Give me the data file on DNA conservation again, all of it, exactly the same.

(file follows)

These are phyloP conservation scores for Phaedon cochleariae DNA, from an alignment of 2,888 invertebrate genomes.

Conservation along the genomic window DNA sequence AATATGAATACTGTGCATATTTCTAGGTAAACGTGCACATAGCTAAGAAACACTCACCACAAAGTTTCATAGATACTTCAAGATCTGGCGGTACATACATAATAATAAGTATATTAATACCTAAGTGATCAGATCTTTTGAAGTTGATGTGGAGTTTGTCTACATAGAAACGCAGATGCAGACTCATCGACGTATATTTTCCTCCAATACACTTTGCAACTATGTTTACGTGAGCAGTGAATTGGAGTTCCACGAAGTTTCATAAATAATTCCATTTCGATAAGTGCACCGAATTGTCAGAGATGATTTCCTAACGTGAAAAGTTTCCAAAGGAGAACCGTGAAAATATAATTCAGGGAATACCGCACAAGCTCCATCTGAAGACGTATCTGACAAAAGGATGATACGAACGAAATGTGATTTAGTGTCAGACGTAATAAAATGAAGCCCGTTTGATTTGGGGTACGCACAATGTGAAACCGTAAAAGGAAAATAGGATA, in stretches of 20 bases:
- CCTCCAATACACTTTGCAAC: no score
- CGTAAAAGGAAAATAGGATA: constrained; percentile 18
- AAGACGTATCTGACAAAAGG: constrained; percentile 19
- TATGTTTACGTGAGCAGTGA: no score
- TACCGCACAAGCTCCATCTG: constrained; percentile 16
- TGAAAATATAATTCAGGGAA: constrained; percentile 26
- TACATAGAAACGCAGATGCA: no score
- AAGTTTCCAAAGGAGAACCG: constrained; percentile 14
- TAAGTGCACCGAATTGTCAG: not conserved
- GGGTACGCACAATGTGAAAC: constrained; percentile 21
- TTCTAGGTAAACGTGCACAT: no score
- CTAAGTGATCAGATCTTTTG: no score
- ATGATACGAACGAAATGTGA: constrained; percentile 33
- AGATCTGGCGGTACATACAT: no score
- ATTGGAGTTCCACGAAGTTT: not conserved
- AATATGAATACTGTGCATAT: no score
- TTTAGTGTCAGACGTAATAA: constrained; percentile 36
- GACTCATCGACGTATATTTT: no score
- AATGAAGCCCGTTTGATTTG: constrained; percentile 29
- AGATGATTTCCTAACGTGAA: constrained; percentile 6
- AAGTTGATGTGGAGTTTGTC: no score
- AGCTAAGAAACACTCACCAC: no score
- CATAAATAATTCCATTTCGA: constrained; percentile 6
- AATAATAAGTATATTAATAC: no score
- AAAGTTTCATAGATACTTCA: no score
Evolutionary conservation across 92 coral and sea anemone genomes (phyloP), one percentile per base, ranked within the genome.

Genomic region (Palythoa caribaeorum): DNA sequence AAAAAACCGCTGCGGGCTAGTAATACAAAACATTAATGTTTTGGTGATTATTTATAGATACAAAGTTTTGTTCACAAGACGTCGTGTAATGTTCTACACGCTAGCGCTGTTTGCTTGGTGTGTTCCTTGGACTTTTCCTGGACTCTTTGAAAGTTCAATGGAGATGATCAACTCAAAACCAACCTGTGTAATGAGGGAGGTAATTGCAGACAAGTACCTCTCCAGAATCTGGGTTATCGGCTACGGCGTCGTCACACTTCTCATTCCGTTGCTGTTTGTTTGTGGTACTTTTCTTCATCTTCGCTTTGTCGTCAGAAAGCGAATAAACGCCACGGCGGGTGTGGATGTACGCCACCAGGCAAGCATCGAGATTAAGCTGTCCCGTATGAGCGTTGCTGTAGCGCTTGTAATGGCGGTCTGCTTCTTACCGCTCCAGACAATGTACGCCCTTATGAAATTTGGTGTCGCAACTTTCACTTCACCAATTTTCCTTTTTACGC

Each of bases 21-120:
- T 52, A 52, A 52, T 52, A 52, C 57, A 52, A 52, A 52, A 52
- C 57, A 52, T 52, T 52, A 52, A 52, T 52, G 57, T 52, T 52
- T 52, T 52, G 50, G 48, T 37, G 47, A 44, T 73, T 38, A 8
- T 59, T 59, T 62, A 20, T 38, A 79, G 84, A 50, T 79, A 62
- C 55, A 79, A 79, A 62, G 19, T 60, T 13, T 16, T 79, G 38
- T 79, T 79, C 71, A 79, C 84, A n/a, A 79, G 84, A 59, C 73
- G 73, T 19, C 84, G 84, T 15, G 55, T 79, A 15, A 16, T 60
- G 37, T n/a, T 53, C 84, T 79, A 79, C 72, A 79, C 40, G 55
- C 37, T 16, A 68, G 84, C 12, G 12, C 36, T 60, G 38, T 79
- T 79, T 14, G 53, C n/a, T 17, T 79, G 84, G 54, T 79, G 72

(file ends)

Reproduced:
These are phyloP conservation scores for Phaedon cochleariae DNA, from an alignment of 2,888 invertebrate genomes.

Conservation along the genomic window DNA sequence AATATGAATACTGTGCATATTTCTAGGTAAACGTGCACATAGCTAAGAAACACTCACCACAAAGTTTCATAGATACTTCAAGATCTGGCGGTACATACATAATAATAAGTATATTAATACCTAAGTGATCAGATCTTTTGAAGTTGATGTGGAGTTTGTCTACATAGAAACGCAGATGCAGACTCATCGACGTATATTTTCCTCCAATACACTTTGCAACTATGTTTACGTGAGCAGTGAATTGGAGTTCCACGAAGTTTCATAAATAATTCCATTTCGATAAGTGCACCGAATTGTCAGAGATGATTTCCTAACGTGAAAAGTTTCCAAAGGAGAACCGTGAAAATATAATTCAGGGAATACCGCACAAGCTCCATCTGAAGACGTATCTGACAAAAGGATGATACGAACGAAATGTGATTTAGTGTCAGACGTAATAAAATGAAGCCCGTTTGATTTGGGGTACGCACAATGTGAAACCGTAAAAGGAAAATAGGATA, in stretches of 20 bases:
- CCTCCAATACACTTTGCAAC: no score
- CGTAAAAGGAAAATAGGATA: constrained; percentile 18
- AAGACGTATCTGACAAAAGG: constrained; percentile 19
- TATGTTTACGTGAGCAGTGA: no score
- TACCGCACAAGCTCCATCTG: constrained; percentile 16
- TGAAAATATAATTCAGGGAA: constrained; percentile 26
- TACATAGAAACGCAGATGCA: no score
- AAGTTTCCAAAGGAGAACCG: constrained; percentile 14
- TAAGTGCACCGAATTGTCAG: not conserved
- GGGTACGCACAATGTGAAAC: constrained; percentile 21
- TTCTAGGTAAACGTGCACAT: no score
- CTAAGTGATCAGATCTTTTG: no score
- ATGATACGAACGAAATGTGA: constrained; percentile 33
- AGATCTGGCGGTACATACAT: no score
- ATTGGAGTTCCACGAAGTTT: not conserved
- AATATGAATACTGTGCATAT: no score
- TTTAGTGTCAGACGTAATAA: constrained; percentile 36
- GACTCATCGACGTATATTTT: no score
- AATGAAGCCCGTTTGATTTG: constrained; percentile 29
- AGATGATTTCCTAACGTGAA: constrained; percentile 6
- AAGTTGATGTGGAGTTTGTC: no score
- AGCTAAGAAACACTCACCAC: no score
- CATAAATAATTCCATTTCGA: constrained; percentile 6
- AATAATAAGTATATTAATAC: no score
- AAAGTTTCATAGATACTTCA: no score
Evolutionary conservation across 92 coral and sea anemone genomes (phyloP), one percentile per base, ranked within the genome.

Genomic region (Palythoa caribaeorum): DNA sequence AAAAAACCGCTGCGGGCTAGTAATACAAAACATTAATGTTTTGGTGATTATTTATAGATACAAAGTTTTGTTCACAAGACGTCGTGTAATGTTCTACACGCTAGCGCTGTTTGCTTGGTGTGTTCCTTGGACTTTTCCTGGACTCTTTGAAAGTTCAATGGAGATGATCAACTCAAAACCAACCTGTGTAATGAGGGAGGTAATTGCAGACAAGTACCTCTCCAGAATCTGGGTTATCGGCTACGGCGTCGTCACACTTCTCATTCCGTTGCTGTTTGTTTGTGGTACTTTTCTTCATCTTCGCTTTGTCGTCAGAAAGCGAATAAACGCCACGGCGGGTGTGGATGTACGCCACCAGGCAAGCATCGAGATTAAGCTGTCCCGTATGAGCGTTGCTGTAGCGCTTGTAATGGCGGTCTGCTTCTTACCGCTCCAGACAATGTACGCCCTTATGAAATTTGGTGTCGCAACTTTCACTTCACCAATTTTCCTTTTTACGC

Each of bases 21-120:
- T 52, A 52, A 52, T 52, A 52, C 57, A 52, A 52, A 52, A 52
- C 57, A 52, T 52, T 52, A 52, A 52, T 52, G 57, T 52, T 52
- T 52, T 52, G 50, G 48, T 37, G 47, A 44, T 73, T 38, A 8
- T 59, T 59, T 62, A 20, T 38, A 79, G 84, A 50, T 79, A 62
- C 55, A 79, A 79, A 62, G 19, T 60, T 13, T 16, T 79, G 38
- T 79, T 79, C 71, A 79, C 84, A n/a, A 79, G 84, A 59, C 73
- G 73, T 19, C 84, G 84, T 15, G 55, T 79, A 15, A 16, T 60
- G 37, T n/a, T 53, C 84, T 79, A 79, C 72, A 79, C 40, G 55
- C 37, T 16, A 68, G 84, C 12, G 12, C 36, T 60, G 38, T 79
- T 79, T 14, G 53, C n/a, T 17, T 79, G 84, G 54, T 79, G 72